The United States invests less in infrastructure than its peers and substantially less than it used to. As result, the nation’s physical infrastructure is in a state of disrepair—and also “dangerously overstretched”—with a funding gap of $2 trillion. This hurts American workers and businesses, and the United States’ ability to compete globally—a reality that the pandemic made even more clear.
Today, ahead of President Biden’s meetings this week with Democrats and Republicans on infrastructure, the U.S. Congress Joint Economic Committee (JEC)—led by Chairman Don Beyer (D-VA)—released a report that explores why big, bold investments in the United States’ physical and human infrastructure are important for future economic growth.
As the report finds, without such investments—like those included in President Biden’s American Jobs Plan and American Families Plan—the United States will continue to fall behind other competing nations, especially if racial, economic and climate equity are not at the center of such investments.
Currently, the United States ranks 55th in health infrastructure, 9th in education infrastructure, 17th in quality of road infrastructure, 23rd in electricity supply quality and 30th in reliability of water supply. In 2019, the World Economic Forum downgraded the United States’ economic competitiveness due to the nation’s deteriorating infrastructure.
“Our nation is falling behind because our infrastructure is falling apart. When Americans are waiting hours in traffic to get to work, schools have to close because their water fountains are connected to lead pipes, students have to go to McDonald’s to use Wi-Fi and parents have to leave the workforce because they cannot afford child care, then our nation is not as strong as it could be, or as strong as other competing nations.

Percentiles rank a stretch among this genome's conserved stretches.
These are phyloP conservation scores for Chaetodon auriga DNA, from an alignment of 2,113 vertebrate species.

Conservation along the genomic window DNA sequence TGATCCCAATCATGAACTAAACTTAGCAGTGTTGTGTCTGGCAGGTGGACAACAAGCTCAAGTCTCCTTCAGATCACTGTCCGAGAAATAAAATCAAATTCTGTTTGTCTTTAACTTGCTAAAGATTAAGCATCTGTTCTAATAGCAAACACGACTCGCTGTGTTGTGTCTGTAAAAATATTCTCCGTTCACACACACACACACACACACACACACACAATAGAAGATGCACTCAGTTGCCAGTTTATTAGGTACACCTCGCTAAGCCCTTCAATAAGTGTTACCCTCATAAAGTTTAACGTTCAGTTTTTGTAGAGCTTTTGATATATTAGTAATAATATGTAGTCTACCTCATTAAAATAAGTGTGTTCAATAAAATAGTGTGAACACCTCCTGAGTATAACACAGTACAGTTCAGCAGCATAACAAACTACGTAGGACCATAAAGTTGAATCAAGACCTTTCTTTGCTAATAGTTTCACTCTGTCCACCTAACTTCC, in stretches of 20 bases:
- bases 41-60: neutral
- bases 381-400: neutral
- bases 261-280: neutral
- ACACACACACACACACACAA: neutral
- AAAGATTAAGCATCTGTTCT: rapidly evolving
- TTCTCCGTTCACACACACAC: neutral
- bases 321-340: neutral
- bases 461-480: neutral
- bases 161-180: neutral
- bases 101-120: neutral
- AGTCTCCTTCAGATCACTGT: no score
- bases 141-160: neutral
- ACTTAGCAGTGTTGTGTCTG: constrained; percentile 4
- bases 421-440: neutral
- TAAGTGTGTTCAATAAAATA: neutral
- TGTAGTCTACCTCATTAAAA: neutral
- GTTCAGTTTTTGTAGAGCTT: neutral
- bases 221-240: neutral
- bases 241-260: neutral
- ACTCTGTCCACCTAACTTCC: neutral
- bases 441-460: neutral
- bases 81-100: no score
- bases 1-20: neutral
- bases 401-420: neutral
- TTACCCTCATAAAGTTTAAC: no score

“We must meet the demands of the moment by making once-in-a-century investments in our nation’s physical and human infrastructure, the type of investments included in President Biden’s American Jobs Plan and American Families Plan. These plans will allow even more Americans to thrive in their communities, especially those in communities that were last in line for infrastructure projects of the past—or, even worse—intentionally impaired by them.
“At the center of these investments must be racial, economic and climate equity so we can address the historical harms caused by past infrastructure investments. This means not making the mistakes we have made in the not so distant past—bulldozing blocks and businesses to build highways in certain communities, and building infrastructure without any care or concern for how it will affect the environment.”
There couldn’t be a better time to invest in infrastructure, the report finds. Low interest rates and low employment levels mean that infrastructure investment is at its most cost-effective now. There are also a number of revenue-generating options. In addition, the high-quality care, construction and engineering jobs created by infrastructure investments will improve employment opportunities for some of those most impacted by pandemic job losses.
The JEC infrastructure report can be read here. In the weeks and months to come, the JEC will release fact sheets on specific types of infrastructure discussed in the report.